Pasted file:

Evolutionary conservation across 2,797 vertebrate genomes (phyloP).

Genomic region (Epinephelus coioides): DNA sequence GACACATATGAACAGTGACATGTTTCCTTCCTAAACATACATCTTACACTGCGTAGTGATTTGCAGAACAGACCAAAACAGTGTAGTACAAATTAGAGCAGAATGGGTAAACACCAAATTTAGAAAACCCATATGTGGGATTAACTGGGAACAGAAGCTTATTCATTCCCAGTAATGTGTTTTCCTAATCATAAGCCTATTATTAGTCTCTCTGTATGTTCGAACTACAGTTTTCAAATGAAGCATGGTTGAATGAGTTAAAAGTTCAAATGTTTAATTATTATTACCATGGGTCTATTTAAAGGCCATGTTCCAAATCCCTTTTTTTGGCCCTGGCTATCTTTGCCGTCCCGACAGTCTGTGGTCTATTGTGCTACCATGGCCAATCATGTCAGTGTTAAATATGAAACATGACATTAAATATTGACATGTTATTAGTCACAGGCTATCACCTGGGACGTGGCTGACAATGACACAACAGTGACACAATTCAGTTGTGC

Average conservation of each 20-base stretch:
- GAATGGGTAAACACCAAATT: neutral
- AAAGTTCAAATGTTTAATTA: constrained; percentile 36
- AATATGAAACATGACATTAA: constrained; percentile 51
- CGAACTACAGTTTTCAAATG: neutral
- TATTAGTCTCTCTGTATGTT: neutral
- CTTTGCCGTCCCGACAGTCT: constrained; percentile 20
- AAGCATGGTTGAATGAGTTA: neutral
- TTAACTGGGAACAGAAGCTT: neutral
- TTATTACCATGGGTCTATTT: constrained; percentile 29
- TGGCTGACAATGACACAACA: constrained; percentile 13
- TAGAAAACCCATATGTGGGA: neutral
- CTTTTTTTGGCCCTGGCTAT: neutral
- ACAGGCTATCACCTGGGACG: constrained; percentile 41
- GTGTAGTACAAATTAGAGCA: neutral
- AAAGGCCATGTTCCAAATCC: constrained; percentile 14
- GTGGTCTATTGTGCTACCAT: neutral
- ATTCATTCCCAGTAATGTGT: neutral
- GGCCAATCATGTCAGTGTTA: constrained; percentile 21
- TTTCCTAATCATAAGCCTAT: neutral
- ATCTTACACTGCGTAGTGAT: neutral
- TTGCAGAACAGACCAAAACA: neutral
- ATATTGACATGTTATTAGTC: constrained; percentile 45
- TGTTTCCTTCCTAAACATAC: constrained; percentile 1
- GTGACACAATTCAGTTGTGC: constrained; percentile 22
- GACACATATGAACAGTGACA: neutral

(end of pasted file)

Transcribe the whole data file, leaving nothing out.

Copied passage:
Evolutionary conservation across 2,797 vertebrate genomes (phyloP).

Genomic region (Epinephelus coioides): DNA sequence GACACATATGAACAGTGACATGTTTCCTTCCTAAACATACATCTTACACTGCGTAGTGATTTGCAGAACAGACCAAAACAGTGTAGTACAAATTAGAGCAGAATGGGTAAACACCAAATTTAGAAAACCCATATGTGGGATTAACTGGGAACAGAAGCTTATTCATTCCCAGTAATGTGTTTTCCTAATCATAAGCCTATTATTAGTCTCTCTGTATGTTCGAACTACAGTTTTCAAATGAAGCATGGTTGAATGAGTTAAAAGTTCAAATGTTTAATTATTATTACCATGGGTCTATTTAAAGGCCATGTTCCAAATCCCTTTTTTTGGCCCTGGCTATCTTTGCCGTCCCGACAGTCTGTGGTCTATTGTGCTACCATGGCCAATCATGTCAGTGTTAAATATGAAACATGACATTAAATATTGACATGTTATTAGTCACAGGCTATCACCTGGGACGTGGCTGACAATGACACAACAGTGACACAATTCAGTTGTGC

Average conservation of each 20-base stretch:
- GAATGGGTAAACACCAAATT: neutral
- AAAGTTCAAATGTTTAATTA: constrained; percentile 36
- AATATGAAACATGACATTAA: constrained; percentile 51
- CGAACTACAGTTTTCAAATG: neutral
- TATTAGTCTCTCTGTATGTT: neutral
- CTTTGCCGTCCCGACAGTCT: constrained; percentile 20
- AAGCATGGTTGAATGAGTTA: neutral
- TTAACTGGGAACAGAAGCTT: neutral
- TTATTACCATGGGTCTATTT: constrained; percentile 29
- TGGCTGACAATGACACAACA: constrained; percentile 13
- TAGAAAACCCATATGTGGGA: neutral
- CTTTTTTTGGCCCTGGCTAT: neutral
- ACAGGCTATCACCTGGGACG: constrained; percentile 41
- GTGTAGTACAAATTAGAGCA: neutral
- AAAGGCCATGTTCCAAATCC: constrained; percentile 14
- GTGGTCTATTGTGCTACCAT: neutral
- ATTCATTCCCAGTAATGTGT: neutral
- GGCCAATCATGTCAGTGTTA: constrained; percentile 21
- TTTCCTAATCATAAGCCTAT: neutral
- ATCTTACACTGCGTAGTGAT: neutral
- TTGCAGAACAGACCAAAACA: neutral
- ATATTGACATGTTATTAGTC: constrained; percentile 45
- TGTTTCCTTCCTAAACATAC: constrained; percentile 1
- GTGACACAATTCAGTTGTGC: constrained; percentile 22
- GACACATATGAACAGTGACA: neutral